Tiffany Haddish was born on December 3, 1979, in Los Angeles, CA.
On her 40th birthday in December 3, 2019, Haddish celebrated her bat mitzvah in a private ceremony followed by a star-studded party and, that evening, her Netflix special “Black Mitzvah” was released.
Her special begins with Haddish being carried on stage in a chair by four men while she sings “Hava Nagila.” Among other topics, she discussed religion. As Burack related, “her mother was a Jehovah’s Witness (they have the best butterscotch candies), she had a brief stint with Scientology (she quickly left because she hates bunk beds), and Catholicism didn’t quite do it for her (the wafers are not seasoned, the “wine” is just grape juice).”
She explained that Hava Nagila was one of her favorite songs because “what it’s saying, is let’s celebrate, to life, let’s party, my brothers, let’s come together, let’s enjoy life. This is the life we have to live, so let’s celebrate it together. That is so powerful, and I feel like that’s what I was doing; I was celebrating the life I have to live. I was celebrating with the people that were in the audience, and the people that were going to be watching. And, it might not be perfect — life isn’t perfect, I’m not perfect. But we should celebrate the opportunities that we have to live. That’s why I wanted to open with that: It’s a mitzvah, a celebration, we’re alive.”
In her teens, Haddish was a dancer and master of ceremonies at, by her estimation, more than 500 bar/bat mitzvah celebrations. She subsequently started to learn about Judaism. “I didn’t know anything about Judaism for a long time,” she told Burack. “As I got into that profession as an energy producer, I started learning more and more about the Torah. I could really relate to it. And when I met my father, it really resonated with me. I was like: This is what I am. I did my 23&Me, and it said the same thing. I [thought], well, I can’t deny this. I wanna claim it.”
She met her father, who passed away in 2017, when she was 27 and learned that he was an Eritrean Jew. Her mother developed a mental illness after surviving a car crash when Haddish was 8 and was institutionalized. Haddish and her siblings were in foster care until they were taken in by their grandmother. She was kicked out of the house when she turned 18 and spent time homeless.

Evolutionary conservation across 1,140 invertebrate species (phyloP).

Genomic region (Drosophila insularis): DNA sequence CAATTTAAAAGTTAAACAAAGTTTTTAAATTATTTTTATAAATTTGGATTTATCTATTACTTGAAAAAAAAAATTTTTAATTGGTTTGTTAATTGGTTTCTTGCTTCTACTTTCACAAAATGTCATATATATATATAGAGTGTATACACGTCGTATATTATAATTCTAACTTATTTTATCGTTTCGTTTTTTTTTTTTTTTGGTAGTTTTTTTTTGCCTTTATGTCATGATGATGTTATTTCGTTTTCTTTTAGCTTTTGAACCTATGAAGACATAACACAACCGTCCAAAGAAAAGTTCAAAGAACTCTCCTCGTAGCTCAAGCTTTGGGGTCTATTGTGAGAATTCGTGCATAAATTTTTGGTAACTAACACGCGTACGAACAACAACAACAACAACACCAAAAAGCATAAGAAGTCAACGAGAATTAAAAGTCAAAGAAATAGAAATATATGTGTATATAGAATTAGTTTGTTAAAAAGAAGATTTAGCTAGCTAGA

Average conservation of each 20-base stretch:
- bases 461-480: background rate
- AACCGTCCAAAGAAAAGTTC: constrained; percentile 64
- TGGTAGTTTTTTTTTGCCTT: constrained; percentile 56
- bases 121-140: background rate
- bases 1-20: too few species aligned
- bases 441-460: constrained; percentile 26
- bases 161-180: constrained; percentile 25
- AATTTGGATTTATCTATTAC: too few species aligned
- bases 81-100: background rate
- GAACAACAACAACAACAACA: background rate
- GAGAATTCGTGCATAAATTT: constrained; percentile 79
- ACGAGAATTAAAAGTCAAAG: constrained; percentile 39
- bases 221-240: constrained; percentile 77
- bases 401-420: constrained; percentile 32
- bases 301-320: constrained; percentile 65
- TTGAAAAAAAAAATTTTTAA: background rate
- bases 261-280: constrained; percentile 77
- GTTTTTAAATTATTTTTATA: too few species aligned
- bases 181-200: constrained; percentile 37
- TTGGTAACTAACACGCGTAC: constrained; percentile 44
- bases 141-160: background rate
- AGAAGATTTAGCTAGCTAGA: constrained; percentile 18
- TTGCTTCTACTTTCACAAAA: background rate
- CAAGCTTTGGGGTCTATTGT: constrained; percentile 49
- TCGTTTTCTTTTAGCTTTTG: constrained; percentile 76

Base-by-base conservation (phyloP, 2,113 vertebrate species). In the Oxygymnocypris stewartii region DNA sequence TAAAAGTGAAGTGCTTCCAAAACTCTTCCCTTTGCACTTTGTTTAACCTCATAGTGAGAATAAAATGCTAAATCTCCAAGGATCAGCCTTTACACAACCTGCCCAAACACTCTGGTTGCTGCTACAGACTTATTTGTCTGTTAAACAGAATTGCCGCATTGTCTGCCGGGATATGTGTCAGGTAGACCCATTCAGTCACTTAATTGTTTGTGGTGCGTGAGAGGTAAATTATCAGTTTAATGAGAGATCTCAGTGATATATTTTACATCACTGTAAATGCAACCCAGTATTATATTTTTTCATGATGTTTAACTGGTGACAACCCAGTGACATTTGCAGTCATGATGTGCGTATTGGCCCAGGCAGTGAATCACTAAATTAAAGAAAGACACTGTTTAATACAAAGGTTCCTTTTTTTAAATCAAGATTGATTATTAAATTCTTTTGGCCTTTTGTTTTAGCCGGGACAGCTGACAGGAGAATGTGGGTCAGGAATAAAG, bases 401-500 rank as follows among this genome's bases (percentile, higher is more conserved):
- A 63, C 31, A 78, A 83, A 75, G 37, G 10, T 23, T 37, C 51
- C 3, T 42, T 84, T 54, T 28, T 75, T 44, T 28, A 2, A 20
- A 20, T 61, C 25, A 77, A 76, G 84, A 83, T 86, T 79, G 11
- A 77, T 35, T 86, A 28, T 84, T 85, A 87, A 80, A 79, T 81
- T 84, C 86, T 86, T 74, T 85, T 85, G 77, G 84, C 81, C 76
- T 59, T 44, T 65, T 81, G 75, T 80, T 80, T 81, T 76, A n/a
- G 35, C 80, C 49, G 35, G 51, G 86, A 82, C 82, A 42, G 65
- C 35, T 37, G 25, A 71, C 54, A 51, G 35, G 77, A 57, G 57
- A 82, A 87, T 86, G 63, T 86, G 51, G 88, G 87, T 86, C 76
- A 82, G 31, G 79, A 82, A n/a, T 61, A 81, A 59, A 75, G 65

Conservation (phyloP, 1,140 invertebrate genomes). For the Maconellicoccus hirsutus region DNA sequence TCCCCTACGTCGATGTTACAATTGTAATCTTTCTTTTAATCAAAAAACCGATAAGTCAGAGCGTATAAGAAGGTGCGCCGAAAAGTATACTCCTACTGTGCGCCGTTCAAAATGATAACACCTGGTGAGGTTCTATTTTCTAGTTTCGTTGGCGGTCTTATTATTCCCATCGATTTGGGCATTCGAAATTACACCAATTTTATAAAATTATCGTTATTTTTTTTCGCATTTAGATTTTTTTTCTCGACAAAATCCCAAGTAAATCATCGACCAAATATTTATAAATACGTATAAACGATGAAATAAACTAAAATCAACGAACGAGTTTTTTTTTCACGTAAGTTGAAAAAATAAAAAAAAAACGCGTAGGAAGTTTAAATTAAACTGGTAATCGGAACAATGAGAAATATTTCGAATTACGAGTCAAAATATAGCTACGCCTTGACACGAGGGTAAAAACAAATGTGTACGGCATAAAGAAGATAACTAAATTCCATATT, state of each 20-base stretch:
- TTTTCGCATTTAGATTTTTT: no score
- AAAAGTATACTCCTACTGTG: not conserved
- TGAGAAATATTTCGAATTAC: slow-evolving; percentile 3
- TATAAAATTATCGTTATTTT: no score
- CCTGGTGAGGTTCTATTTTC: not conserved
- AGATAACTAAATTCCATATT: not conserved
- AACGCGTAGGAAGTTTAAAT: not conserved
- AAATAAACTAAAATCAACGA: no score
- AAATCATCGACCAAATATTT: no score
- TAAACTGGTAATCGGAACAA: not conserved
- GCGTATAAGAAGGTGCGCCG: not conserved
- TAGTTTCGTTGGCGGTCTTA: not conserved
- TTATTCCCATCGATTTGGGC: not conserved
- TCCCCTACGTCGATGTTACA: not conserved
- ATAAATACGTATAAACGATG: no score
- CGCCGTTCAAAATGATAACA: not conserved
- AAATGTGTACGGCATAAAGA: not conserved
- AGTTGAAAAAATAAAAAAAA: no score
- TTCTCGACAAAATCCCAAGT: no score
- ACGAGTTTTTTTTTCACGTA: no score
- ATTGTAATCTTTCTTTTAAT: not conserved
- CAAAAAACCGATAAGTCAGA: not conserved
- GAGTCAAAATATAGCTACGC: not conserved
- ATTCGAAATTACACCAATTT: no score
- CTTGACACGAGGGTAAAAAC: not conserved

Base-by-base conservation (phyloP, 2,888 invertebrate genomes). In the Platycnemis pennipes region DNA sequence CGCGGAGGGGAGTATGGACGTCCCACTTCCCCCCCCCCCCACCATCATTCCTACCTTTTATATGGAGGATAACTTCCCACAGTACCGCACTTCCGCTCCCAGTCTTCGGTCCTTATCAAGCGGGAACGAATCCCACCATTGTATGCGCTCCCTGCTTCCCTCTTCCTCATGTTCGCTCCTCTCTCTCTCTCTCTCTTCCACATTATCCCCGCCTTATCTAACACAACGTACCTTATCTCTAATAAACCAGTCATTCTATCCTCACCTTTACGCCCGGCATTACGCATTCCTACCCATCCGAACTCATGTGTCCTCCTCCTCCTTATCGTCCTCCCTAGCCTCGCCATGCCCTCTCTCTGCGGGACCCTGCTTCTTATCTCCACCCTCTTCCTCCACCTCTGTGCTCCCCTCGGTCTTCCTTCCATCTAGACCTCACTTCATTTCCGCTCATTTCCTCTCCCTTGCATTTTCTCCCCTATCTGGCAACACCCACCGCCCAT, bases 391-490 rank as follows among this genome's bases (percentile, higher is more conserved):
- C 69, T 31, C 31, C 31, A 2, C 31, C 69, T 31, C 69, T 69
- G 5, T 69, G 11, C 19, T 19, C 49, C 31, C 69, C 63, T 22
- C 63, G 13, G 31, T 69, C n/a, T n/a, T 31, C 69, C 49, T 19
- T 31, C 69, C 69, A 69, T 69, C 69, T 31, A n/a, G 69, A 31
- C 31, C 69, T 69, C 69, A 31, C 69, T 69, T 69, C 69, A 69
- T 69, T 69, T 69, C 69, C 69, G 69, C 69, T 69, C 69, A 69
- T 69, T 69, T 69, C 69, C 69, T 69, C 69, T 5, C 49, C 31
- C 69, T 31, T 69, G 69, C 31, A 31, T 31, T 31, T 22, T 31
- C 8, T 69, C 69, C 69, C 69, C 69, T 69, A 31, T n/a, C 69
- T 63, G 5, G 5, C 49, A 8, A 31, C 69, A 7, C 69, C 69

Her bat mitzvah was officiated by Rabbi Susan Silverman, and attended by Silverman’s comedian sister, Sarah, and Billy Crystal (who had an aliyah). Her mother was also there after Haddish moved her into a house with a caregiver.
“I’ve learned so much; I’ve been studying the Torah, I’ve been learning Hebrew,” she said of her preparation for the ceremony. “I’m so excited about the opportunity to open other’s eyes to the Torah and to the Jewish religion.” She added, “Knowing who you are, knowing where you come from, that’s what makes you an adult. And being able to share your story. That’s what I love about Judaism, because it’s all about sharing your stories and questioning and learning from each other.”
Haddish was the first female Black stand-up comic to host Saturday Night Live, winning an Emmy for the episode. She’s also appeared and starred in several movies, including “Girls Trip” (2017) “Keanu” (2016), “Nobody’s Fool” (2018), “Night School” (2018), “Kitchen” (2019) and voiced characters in animated films such as “The Angry Birds Movie 2” (2019), “The Secret Life of Pets 2” (2019) and the “Lego Movie 2” (2019)
Sources: Talya Zax,
Q & A: She’s Sarah Silverman’s Sister — And Just Officiated Tiffany Haddish’s Bat Mitzvah, Forward, (December 4, 2019);
Emily Burack, “Tiffany Haddish Loves Being Jewish. We Talked to Her About It,” Alma, (November 22, 2019).